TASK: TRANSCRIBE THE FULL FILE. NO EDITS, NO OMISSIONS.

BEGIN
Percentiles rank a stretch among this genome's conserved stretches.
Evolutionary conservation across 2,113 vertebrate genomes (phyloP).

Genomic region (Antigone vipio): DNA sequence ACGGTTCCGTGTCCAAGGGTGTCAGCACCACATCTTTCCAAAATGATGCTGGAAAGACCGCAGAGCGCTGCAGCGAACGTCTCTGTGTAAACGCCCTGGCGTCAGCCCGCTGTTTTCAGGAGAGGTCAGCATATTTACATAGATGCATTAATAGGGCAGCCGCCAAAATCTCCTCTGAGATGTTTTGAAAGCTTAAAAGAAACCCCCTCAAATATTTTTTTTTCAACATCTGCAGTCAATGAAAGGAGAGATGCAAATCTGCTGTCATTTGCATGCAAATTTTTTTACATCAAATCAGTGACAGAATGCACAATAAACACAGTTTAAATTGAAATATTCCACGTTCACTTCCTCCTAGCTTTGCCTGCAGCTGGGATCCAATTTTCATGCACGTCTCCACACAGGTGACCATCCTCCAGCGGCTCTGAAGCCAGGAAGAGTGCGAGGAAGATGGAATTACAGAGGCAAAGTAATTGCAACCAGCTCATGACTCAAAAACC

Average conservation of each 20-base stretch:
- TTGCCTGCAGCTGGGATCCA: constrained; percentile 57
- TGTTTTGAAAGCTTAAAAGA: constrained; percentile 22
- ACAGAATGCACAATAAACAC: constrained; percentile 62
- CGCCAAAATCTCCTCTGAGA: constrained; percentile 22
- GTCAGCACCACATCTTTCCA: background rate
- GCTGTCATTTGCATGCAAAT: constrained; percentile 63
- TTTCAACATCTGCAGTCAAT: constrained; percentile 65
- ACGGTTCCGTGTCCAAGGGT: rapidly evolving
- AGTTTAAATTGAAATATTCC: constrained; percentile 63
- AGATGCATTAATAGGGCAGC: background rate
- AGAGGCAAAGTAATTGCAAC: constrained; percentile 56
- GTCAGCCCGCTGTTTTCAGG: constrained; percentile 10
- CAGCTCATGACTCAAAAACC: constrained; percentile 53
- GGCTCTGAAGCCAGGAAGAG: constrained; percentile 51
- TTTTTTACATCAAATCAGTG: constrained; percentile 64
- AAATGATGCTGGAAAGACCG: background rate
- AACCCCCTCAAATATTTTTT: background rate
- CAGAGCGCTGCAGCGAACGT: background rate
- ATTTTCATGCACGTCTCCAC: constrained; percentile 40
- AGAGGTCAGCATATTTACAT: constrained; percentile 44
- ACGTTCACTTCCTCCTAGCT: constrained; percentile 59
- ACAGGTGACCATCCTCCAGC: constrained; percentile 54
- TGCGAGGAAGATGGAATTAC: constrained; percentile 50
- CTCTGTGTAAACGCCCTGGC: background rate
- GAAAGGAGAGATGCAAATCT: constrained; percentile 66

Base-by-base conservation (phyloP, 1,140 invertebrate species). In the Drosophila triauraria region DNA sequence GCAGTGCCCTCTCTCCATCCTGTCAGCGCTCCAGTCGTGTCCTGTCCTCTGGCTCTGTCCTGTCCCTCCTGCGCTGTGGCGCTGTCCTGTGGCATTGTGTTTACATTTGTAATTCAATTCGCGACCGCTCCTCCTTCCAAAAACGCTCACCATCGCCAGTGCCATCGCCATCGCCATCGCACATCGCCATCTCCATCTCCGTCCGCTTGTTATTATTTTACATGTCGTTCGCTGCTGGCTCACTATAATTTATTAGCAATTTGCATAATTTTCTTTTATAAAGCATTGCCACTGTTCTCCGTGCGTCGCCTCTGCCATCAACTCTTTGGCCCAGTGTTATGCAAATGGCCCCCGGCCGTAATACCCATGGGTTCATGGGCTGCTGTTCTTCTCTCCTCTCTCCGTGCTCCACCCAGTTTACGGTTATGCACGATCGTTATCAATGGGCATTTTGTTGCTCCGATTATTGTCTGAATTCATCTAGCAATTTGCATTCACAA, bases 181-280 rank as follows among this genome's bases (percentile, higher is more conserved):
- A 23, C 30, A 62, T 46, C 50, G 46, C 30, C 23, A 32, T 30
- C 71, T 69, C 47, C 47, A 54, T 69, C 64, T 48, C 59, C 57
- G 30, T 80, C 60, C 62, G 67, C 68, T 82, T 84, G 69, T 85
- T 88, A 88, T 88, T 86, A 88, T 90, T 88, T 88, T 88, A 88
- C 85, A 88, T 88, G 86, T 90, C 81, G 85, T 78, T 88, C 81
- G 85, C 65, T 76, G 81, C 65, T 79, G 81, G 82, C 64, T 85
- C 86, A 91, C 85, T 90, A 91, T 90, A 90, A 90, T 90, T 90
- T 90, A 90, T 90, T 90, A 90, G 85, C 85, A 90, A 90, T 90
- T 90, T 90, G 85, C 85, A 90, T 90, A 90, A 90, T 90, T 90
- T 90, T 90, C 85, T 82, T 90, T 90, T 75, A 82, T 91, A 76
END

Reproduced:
Percentiles rank a stretch among this genome's conserved stretches.
Evolutionary conservation across 2,113 vertebrate genomes (phyloP).

Genomic region (Antigone vipio): DNA sequence ACGGTTCCGTGTCCAAGGGTGTCAGCACCACATCTTTCCAAAATGATGCTGGAAAGACCGCAGAGCGCTGCAGCGAACGTCTCTGTGTAAACGCCCTGGCGTCAGCCCGCTGTTTTCAGGAGAGGTCAGCATATTTACATAGATGCATTAATAGGGCAGCCGCCAAAATCTCCTCTGAGATGTTTTGAAAGCTTAAAAGAAACCCCCTCAAATATTTTTTTTTCAACATCTGCAGTCAATGAAAGGAGAGATGCAAATCTGCTGTCATTTGCATGCAAATTTTTTTACATCAAATCAGTGACAGAATGCACAATAAACACAGTTTAAATTGAAATATTCCACGTTCACTTCCTCCTAGCTTTGCCTGCAGCTGGGATCCAATTTTCATGCACGTCTCCACACAGGTGACCATCCTCCAGCGGCTCTGAAGCCAGGAAGAGTGCGAGGAAGATGGAATTACAGAGGCAAAGTAATTGCAACCAGCTCATGACTCAAAAACC

Average conservation of each 20-base stretch:
- TTGCCTGCAGCTGGGATCCA: constrained; percentile 57
- TGTTTTGAAAGCTTAAAAGA: constrained; percentile 22
- ACAGAATGCACAATAAACAC: constrained; percentile 62
- CGCCAAAATCTCCTCTGAGA: constrained; percentile 22
- GTCAGCACCACATCTTTCCA: background rate
- GCTGTCATTTGCATGCAAAT: constrained; percentile 63
- TTTCAACATCTGCAGTCAAT: constrained; percentile 65
- ACGGTTCCGTGTCCAAGGGT: rapidly evolving
- AGTTTAAATTGAAATATTCC: constrained; percentile 63
- AGATGCATTAATAGGGCAGC: background rate
- AGAGGCAAAGTAATTGCAAC: constrained; percentile 56
- GTCAGCCCGCTGTTTTCAGG: constrained; percentile 10
- CAGCTCATGACTCAAAAACC: constrained; percentile 53
- GGCTCTGAAGCCAGGAAGAG: constrained; percentile 51
- TTTTTTACATCAAATCAGTG: constrained; percentile 64
- AAATGATGCTGGAAAGACCG: background rate
- AACCCCCTCAAATATTTTTT: background rate
- CAGAGCGCTGCAGCGAACGT: background rate
- ATTTTCATGCACGTCTCCAC: constrained; percentile 40
- AGAGGTCAGCATATTTACAT: constrained; percentile 44
- ACGTTCACTTCCTCCTAGCT: constrained; percentile 59
- ACAGGTGACCATCCTCCAGC: constrained; percentile 54
- TGCGAGGAAGATGGAATTAC: constrained; percentile 50
- CTCTGTGTAAACGCCCTGGC: background rate
- GAAAGGAGAGATGCAAATCT: constrained; percentile 66

Base-by-base conservation (phyloP, 1,140 invertebrate species). In the Drosophila triauraria region DNA sequence GCAGTGCCCTCTCTCCATCCTGTCAGCGCTCCAGTCGTGTCCTGTCCTCTGGCTCTGTCCTGTCCCTCCTGCGCTGTGGCGCTGTCCTGTGGCATTGTGTTTACATTTGTAATTCAATTCGCGACCGCTCCTCCTTCCAAAAACGCTCACCATCGCCAGTGCCATCGCCATCGCCATCGCACATCGCCATCTCCATCTCCGTCCGCTTGTTATTATTTTACATGTCGTTCGCTGCTGGCTCACTATAATTTATTAGCAATTTGCATAATTTTCTTTTATAAAGCATTGCCACTGTTCTCCGTGCGTCGCCTCTGCCATCAACTCTTTGGCCCAGTGTTATGCAAATGGCCCCCGGCCGTAATACCCATGGGTTCATGGGCTGCTGTTCTTCTCTCCTCTCTCCGTGCTCCACCCAGTTTACGGTTATGCACGATCGTTATCAATGGGCATTTTGTTGCTCCGATTATTGTCTGAATTCATCTAGCAATTTGCATTCACAA, bases 181-280 rank as follows among this genome's bases (percentile, higher is more conserved):
- A 23, C 30, A 62, T 46, C 50, G 46, C 30, C 23, A 32, T 30
- C 71, T 69, C 47, C 47, A 54, T 69, C 64, T 48, C 59, C 57
- G 30, T 80, C 60, C 62, G 67, C 68, T 82, T 84, G 69, T 85
- T 88, A 88, T 88, T 86, A 88, T 90, T 88, T 88, T 88, A 88
- C 85, A 88, T 88, G 86, T 90, C 81, G 85, T 78, T 88, C 81
- G 85, C 65, T 76, G 81, C 65, T 79, G 81, G 82, C 64, T 85
- C 86, A 91, C 85, T 90, A 91, T 90, A 90, A 90, T 90, T 90
- T 90, A 90, T 90, T 90, A 90, G 85, C 85, A 90, A 90, T 90
- T 90, T 90, G 85, C 85, A 90, T 90, A 90, A 90, T 90, T 90
- T 90, T 90, C 85, T 82, T 90, T 90, T 75, A 82, T 91, A 76